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February 18, 2016
More than 150 years after the end of the Civil War, and more than 50 years since the civil rights movement, civil rights are still not a given for African-Americans in the United States.
The civil rights movement of the 1960s sought to end the racial segregation and discrimination against African-Americans that persisted since the Civil War. The Civil Rights Act of 1964 banned discrimination based on race, among other factors, and ended unequal application of voter registration requirements and racial segregation in schools, workplaces and public accommodations. The Voting Rights Act of 1965 restored and protected voting rights, and the Fair Housing Act of 1968 banned discrimination in the sale or rental of housing.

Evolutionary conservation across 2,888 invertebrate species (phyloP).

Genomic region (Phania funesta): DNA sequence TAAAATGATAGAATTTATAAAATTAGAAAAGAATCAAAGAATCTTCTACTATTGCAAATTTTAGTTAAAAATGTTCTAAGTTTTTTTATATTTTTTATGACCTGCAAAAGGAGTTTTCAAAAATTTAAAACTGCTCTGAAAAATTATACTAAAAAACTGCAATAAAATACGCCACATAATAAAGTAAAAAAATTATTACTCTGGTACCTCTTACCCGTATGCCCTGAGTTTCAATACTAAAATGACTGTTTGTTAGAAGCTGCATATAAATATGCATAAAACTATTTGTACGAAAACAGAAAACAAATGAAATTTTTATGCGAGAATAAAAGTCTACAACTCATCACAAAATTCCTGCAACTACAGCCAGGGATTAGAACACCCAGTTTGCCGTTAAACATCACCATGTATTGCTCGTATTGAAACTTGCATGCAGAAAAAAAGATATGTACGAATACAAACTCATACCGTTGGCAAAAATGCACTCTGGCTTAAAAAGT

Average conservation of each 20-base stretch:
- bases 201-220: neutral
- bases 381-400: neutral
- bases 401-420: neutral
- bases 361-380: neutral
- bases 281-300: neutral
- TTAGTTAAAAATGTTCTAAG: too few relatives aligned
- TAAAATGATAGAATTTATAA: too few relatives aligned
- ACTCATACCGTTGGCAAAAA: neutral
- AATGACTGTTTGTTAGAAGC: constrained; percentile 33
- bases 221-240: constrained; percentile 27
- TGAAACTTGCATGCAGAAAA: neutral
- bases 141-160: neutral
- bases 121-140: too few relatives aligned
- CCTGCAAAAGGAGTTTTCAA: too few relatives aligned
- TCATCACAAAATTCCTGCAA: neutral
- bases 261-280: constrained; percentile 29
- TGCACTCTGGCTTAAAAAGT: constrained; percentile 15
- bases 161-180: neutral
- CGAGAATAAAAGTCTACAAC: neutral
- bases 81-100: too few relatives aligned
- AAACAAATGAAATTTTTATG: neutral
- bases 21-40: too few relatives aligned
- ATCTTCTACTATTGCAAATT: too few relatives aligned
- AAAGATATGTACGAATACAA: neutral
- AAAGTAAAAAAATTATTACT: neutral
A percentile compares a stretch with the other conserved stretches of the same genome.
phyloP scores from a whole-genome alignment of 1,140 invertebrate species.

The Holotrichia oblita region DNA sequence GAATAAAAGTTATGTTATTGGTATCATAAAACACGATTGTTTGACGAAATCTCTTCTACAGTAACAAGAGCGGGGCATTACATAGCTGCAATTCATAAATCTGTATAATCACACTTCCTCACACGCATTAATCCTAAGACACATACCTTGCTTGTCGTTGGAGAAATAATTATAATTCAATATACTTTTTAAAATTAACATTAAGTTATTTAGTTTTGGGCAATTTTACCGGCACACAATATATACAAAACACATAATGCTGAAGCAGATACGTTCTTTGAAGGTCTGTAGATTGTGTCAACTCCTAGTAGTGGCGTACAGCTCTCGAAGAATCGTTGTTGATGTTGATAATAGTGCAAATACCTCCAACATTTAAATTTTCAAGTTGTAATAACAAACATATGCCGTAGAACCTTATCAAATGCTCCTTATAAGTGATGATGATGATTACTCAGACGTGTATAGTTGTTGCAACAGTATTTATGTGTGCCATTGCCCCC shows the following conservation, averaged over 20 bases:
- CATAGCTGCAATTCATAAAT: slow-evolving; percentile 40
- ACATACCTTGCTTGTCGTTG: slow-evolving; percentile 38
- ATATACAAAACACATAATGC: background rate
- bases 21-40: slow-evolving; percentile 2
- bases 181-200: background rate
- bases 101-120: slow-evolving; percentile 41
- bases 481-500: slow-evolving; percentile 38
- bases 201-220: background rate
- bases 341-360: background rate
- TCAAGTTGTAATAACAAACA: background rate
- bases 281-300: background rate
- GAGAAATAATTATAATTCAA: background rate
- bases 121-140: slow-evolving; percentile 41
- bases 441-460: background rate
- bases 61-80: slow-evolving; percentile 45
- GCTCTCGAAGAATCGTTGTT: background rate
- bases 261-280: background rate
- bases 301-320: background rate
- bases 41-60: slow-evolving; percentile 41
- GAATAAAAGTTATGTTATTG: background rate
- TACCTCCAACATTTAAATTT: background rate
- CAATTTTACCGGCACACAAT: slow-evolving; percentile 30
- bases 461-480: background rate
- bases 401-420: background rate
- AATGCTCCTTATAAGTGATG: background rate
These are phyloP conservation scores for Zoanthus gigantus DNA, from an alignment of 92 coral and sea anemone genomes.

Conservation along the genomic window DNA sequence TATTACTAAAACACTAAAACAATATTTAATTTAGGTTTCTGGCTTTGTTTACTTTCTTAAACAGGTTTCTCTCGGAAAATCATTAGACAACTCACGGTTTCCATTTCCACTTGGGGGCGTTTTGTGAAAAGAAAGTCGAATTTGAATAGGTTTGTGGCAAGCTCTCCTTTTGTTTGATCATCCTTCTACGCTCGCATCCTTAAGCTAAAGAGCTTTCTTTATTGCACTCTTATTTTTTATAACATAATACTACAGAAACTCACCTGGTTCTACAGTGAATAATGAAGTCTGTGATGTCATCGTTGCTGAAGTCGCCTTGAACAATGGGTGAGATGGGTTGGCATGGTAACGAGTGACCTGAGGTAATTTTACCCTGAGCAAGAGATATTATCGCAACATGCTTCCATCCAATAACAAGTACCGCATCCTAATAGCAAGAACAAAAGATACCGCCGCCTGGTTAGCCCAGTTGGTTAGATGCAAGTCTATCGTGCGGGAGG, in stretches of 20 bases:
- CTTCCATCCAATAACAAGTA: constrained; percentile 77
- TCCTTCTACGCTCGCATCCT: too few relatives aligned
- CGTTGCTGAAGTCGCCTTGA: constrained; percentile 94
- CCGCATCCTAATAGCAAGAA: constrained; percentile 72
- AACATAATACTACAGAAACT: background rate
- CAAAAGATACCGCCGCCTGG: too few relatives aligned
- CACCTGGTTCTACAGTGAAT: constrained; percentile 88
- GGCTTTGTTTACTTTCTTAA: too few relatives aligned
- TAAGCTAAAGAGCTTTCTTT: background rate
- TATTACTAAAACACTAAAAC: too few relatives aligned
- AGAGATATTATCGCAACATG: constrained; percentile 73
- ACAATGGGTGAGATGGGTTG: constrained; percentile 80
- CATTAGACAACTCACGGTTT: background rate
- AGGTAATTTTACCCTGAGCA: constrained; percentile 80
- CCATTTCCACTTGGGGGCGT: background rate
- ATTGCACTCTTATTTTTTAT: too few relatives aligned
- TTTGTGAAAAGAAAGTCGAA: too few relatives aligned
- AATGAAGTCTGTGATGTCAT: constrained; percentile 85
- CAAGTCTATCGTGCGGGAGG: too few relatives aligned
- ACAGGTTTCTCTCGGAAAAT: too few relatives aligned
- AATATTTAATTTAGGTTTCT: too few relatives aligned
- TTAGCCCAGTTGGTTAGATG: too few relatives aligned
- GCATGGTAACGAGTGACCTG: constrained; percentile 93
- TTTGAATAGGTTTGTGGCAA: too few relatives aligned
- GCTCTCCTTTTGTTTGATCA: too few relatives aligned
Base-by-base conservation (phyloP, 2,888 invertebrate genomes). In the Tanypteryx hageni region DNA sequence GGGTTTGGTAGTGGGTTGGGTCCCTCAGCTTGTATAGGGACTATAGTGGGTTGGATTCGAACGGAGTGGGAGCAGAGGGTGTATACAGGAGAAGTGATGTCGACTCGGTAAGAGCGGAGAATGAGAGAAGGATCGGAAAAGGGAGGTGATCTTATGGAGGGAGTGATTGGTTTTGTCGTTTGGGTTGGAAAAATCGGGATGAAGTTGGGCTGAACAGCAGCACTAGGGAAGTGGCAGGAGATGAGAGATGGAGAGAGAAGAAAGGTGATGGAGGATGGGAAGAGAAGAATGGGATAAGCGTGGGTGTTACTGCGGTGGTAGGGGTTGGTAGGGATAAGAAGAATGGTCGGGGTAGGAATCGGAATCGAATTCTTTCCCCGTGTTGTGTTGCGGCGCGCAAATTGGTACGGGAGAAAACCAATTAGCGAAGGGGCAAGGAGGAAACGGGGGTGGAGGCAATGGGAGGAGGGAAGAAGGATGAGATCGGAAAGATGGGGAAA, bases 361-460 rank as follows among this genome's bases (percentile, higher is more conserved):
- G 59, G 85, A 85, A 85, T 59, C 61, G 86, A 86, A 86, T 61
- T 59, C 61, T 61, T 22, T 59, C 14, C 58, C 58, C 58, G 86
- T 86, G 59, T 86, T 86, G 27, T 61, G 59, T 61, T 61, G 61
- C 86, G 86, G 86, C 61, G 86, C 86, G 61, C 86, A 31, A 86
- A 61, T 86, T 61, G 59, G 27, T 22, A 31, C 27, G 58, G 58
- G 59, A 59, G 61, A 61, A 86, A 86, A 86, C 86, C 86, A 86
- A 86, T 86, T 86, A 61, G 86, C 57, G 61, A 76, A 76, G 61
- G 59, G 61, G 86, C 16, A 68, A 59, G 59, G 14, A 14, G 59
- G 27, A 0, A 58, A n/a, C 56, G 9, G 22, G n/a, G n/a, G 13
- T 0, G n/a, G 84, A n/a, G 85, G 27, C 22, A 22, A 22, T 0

It seemed a step forward when Black History Month was recognized by the United States government in 1976 as part of the U.S. Bicentennial. But to this day, debates continue about the usefulness and fairness of designating a month to the history of one race. Critics argue Black History Month facilitates a lack of integration of black history into mainstream education during the rest of the year and oversimplifies complex historical figures into objects of hero worship.
Matthew Johnson, an assistant professor in the Texas Tech University Department of History, specializes in social movements with research exploring the institutional implementation of the civil rights movement. He teaches courses on the history of dissent, mass incarceration and human rights. He previously served as the James Farmer Postdoctoral Fellow in Civil Rights and Social Justice at the University of Mary Washington.
Matthew Johnson, assistant professor, email@example.com
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